First, is there ever justification for using a very toxic drug that is likely to cause harm to a patient? Yes, toxic drugs like chemotherapy are used every day for treatment of cancer, but only by doctors and ancillary health professionals trained to monitor and handle the adverse effects. The great potential benefit of survival from a lethal condition like cancer justifies the very high risk of side effects from the medication.

Second, why isn’t it ok to use a relatively benign medication like amoxicillin to treat the common cold? Because even a very small risk of a detrimental effect (allergic reaction, diarrhea, yeast infection) is not justified in light of the fact that an antibiotic has zero benefit in treatment of a viral infection.

Important consideration in this analysis is proper patient selection and monitoring, which includes age, organ function, vulnerabilities to side effects and drug-drug interactions, and others. In the case of hydroxychloroquine, it is important to assess the patient risk for cardiovascular side effects.

What are the potential uses of hydroxychloroquine and have they borne out to date?

Pre-exposure prophylaxis

Hypothesis: Presence of a drug in the body will prevent the virus from infecting the cells. This may require lower doses to achieve compared to treatment doses and would thus cause fewer side effects.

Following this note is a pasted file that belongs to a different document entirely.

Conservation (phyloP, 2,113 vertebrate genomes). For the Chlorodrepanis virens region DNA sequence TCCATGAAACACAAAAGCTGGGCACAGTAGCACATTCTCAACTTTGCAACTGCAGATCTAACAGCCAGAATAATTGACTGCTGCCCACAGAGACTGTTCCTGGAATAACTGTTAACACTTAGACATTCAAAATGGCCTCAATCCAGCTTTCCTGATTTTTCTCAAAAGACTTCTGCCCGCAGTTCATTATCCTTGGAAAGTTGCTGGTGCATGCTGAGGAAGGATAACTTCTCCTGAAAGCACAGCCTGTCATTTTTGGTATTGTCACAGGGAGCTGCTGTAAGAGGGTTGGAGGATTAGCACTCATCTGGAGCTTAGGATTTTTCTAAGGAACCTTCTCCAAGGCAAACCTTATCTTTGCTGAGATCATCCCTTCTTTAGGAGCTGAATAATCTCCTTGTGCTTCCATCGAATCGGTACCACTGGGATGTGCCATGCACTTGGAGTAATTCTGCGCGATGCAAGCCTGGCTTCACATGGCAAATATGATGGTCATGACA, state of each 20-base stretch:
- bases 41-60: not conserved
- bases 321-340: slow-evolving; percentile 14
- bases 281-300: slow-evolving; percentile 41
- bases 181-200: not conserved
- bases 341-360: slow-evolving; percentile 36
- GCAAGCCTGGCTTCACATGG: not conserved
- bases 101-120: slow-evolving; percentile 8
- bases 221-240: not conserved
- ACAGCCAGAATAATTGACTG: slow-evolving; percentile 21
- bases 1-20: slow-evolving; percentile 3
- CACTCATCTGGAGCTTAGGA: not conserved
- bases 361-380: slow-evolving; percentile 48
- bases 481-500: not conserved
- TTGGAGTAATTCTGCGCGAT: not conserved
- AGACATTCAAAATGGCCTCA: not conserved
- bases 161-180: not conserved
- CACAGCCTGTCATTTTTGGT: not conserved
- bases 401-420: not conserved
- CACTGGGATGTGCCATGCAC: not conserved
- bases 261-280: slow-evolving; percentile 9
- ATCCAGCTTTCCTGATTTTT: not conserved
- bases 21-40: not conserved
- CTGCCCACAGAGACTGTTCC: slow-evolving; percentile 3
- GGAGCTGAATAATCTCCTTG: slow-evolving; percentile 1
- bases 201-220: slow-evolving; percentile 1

None to date, but several are underway.

Post-exposure prophylaxis

Hypothesis: Administering the medication in people with high risk exposure to SARS-CoV-19 may lower the risk of developing COVID-19.


A recent study published in NEJM did not find benefit for hydroxychloroquine use within 4 days after high-risk or moderate-risk exposure to COVID-19.

A July 26th pre-print of a Spanish cluster-randomized trial of around 2,300 patients treated with hydroxychloroquine as prevention of Covid-19 transmission and disease failed to demonstrate benefit.


Hypothesis: Antiviral effects of hydroxychloroquine may decrease viral replication and the immunomodulatory effects may lower severity of COVID-19.


Multiple high-quality studies have failed to demonstrate the clinical benefit of hydroxychloroquine. Specific examples:

Hydroxychloroquine with or without azithromycin in mild-to-mild hospitalized COVID-19 cases failed to improve clinical status at 15 days as compared to standard care.

Early hydroxychloroquine use (within the first 4 days of symptom onset) in non-hospitalized adults did not demonstrate benefit in symptoms after 14 days compared to placebo.

The University of Oxford RECOVERY trial of hydroxychloroquine use in hospitalized patients was halted when no benefit on mortality rates after 28 days was noted in the intervention group compared to standard care.

Two additional large studies using the same proprietary Surgisphere database were published in renowned medical journals and were later retracted after the owner of the data refused to release the entire set for analysis and peer review.

Is it OK for government agencies to curtail the right of physicians to use commercially available drugs in the manner they chose?